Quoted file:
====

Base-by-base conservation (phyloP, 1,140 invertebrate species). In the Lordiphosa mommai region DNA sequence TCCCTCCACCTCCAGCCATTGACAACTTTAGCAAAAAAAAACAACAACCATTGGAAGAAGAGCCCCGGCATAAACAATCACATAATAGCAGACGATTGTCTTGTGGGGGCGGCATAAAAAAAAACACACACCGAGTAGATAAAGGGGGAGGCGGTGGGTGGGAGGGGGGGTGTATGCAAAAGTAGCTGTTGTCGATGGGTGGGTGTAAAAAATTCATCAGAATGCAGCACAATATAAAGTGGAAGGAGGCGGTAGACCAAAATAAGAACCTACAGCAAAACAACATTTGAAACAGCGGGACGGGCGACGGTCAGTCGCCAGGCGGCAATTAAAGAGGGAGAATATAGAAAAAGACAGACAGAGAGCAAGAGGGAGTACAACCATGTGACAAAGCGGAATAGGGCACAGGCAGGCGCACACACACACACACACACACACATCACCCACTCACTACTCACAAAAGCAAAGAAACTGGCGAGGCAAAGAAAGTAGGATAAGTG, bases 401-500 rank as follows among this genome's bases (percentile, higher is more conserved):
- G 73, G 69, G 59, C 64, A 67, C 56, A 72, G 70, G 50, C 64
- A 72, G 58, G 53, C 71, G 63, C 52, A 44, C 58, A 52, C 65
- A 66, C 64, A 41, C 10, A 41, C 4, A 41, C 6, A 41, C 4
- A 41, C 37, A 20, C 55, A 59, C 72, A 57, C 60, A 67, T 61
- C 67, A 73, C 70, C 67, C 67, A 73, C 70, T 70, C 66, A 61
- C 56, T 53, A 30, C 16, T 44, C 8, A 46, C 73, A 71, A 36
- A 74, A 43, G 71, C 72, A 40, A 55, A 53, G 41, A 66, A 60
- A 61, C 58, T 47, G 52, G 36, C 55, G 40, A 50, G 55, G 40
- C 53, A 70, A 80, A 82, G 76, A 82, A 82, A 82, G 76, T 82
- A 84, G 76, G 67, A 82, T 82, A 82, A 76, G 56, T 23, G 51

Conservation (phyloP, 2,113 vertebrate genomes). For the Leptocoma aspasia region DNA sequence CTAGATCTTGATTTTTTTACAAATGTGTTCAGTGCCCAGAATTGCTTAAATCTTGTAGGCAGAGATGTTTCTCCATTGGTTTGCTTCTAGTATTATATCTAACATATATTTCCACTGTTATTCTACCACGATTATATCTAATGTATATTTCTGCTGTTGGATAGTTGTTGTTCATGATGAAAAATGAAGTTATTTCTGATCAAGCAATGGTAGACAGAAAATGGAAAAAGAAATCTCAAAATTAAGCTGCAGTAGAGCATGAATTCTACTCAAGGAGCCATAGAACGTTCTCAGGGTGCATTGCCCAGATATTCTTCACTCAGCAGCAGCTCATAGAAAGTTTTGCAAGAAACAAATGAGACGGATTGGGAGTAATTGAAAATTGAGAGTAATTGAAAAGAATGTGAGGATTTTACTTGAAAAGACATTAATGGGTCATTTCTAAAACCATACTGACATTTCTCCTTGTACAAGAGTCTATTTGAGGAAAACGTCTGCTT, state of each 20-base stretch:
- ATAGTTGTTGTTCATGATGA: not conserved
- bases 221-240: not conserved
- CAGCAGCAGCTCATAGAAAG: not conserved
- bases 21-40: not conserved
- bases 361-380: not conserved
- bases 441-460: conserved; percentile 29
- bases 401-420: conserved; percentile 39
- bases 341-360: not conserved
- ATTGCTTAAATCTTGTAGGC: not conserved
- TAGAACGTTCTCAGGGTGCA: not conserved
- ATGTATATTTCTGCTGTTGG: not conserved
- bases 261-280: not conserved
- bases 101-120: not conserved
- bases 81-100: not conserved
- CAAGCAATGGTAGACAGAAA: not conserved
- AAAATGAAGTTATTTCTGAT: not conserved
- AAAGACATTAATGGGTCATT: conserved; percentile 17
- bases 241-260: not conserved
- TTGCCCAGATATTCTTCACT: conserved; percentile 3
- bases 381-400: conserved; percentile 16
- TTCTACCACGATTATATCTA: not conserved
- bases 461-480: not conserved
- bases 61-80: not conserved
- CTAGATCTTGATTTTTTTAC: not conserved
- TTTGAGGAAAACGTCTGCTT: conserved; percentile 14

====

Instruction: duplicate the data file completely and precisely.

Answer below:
Base-by-base conservation (phyloP, 1,140 invertebrate species). In the Lordiphosa mommai region DNA sequence TCCCTCCACCTCCAGCCATTGACAACTTTAGCAAAAAAAAACAACAACCATTGGAAGAAGAGCCCCGGCATAAACAATCACATAATAGCAGACGATTGTCTTGTGGGGGCGGCATAAAAAAAAACACACACCGAGTAGATAAAGGGGGAGGCGGTGGGTGGGAGGGGGGGTGTATGCAAAAGTAGCTGTTGTCGATGGGTGGGTGTAAAAAATTCATCAGAATGCAGCACAATATAAAGTGGAAGGAGGCGGTAGACCAAAATAAGAACCTACAGCAAAACAACATTTGAAACAGCGGGACGGGCGACGGTCAGTCGCCAGGCGGCAATTAAAGAGGGAGAATATAGAAAAAGACAGACAGAGAGCAAGAGGGAGTACAACCATGTGACAAAGCGGAATAGGGCACAGGCAGGCGCACACACACACACACACACACACATCACCCACTCACTACTCACAAAAGCAAAGAAACTGGCGAGGCAAAGAAAGTAGGATAAGTG, bases 401-500 rank as follows among this genome's bases (percentile, higher is more conserved):
- G 73, G 69, G 59, C 64, A 67, C 56, A 72, G 70, G 50, C 64
- A 72, G 58, G 53, C 71, G 63, C 52, A 44, C 58, A 52, C 65
- A 66, C 64, A 41, C 10, A 41, C 4, A 41, C 6, A 41, C 4
- A 41, C 37, A 20, C 55, A 59, C 72, A 57, C 60, A 67, T 61
- C 67, A 73, C 70, C 67, C 67, A 73, C 70, T 70, C 66, A 61
- C 56, T 53, A 30, C 16, T 44, C 8, A 46, C 73, A 71, A 36
- A 74, A 43, G 71, C 72, A 40, A 55, A 53, G 41, A 66, A 60
- A 61, C 58, T 47, G 52, G 36, C 55, G 40, A 50, G 55, G 40
- C 53, A 70, A 80, A 82, G 76, A 82, A 82, A 82, G 76, T 82
- A 84, G 76, G 67, A 82, T 82, A 82, A 76, G 56, T 23, G 51

Conservation (phyloP, 2,113 vertebrate genomes). For the Leptocoma aspasia region DNA sequence CTAGATCTTGATTTTTTTACAAATGTGTTCAGTGCCCAGAATTGCTTAAATCTTGTAGGCAGAGATGTTTCTCCATTGGTTTGCTTCTAGTATTATATCTAACATATATTTCCACTGTTATTCTACCACGATTATATCTAATGTATATTTCTGCTGTTGGATAGTTGTTGTTCATGATGAAAAATGAAGTTATTTCTGATCAAGCAATGGTAGACAGAAAATGGAAAAAGAAATCTCAAAATTAAGCTGCAGTAGAGCATGAATTCTACTCAAGGAGCCATAGAACGTTCTCAGGGTGCATTGCCCAGATATTCTTCACTCAGCAGCAGCTCATAGAAAGTTTTGCAAGAAACAAATGAGACGGATTGGGAGTAATTGAAAATTGAGAGTAATTGAAAAGAATGTGAGGATTTTACTTGAAAAGACATTAATGGGTCATTTCTAAAACCATACTGACATTTCTCCTTGTACAAGAGTCTATTTGAGGAAAACGTCTGCTT, state of each 20-base stretch:
- ATAGTTGTTGTTCATGATGA: not conserved
- bases 221-240: not conserved
- CAGCAGCAGCTCATAGAAAG: not conserved
- bases 21-40: not conserved
- bases 361-380: not conserved
- bases 441-460: conserved; percentile 29
- bases 401-420: conserved; percentile 39
- bases 341-360: not conserved
- ATTGCTTAAATCTTGTAGGC: not conserved
- TAGAACGTTCTCAGGGTGCA: not conserved
- ATGTATATTTCTGCTGTTGG: not conserved
- bases 261-280: not conserved
- bases 101-120: not conserved
- bases 81-100: not conserved
- CAAGCAATGGTAGACAGAAA: not conserved
- AAAATGAAGTTATTTCTGAT: not conserved
- AAAGACATTAATGGGTCATT: conserved; percentile 17
- bases 241-260: not conserved
- TTGCCCAGATATTCTTCACT: conserved; percentile 3
- bases 381-400: conserved; percentile 16
- TTCTACCACGATTATATCTA: not conserved
- bases 461-480: not conserved
- bases 61-80: not conserved
- CTAGATCTTGATTTTTTTAC: not conserved
- TTTGAGGAAAACGTCTGCTT: conserved; percentile 14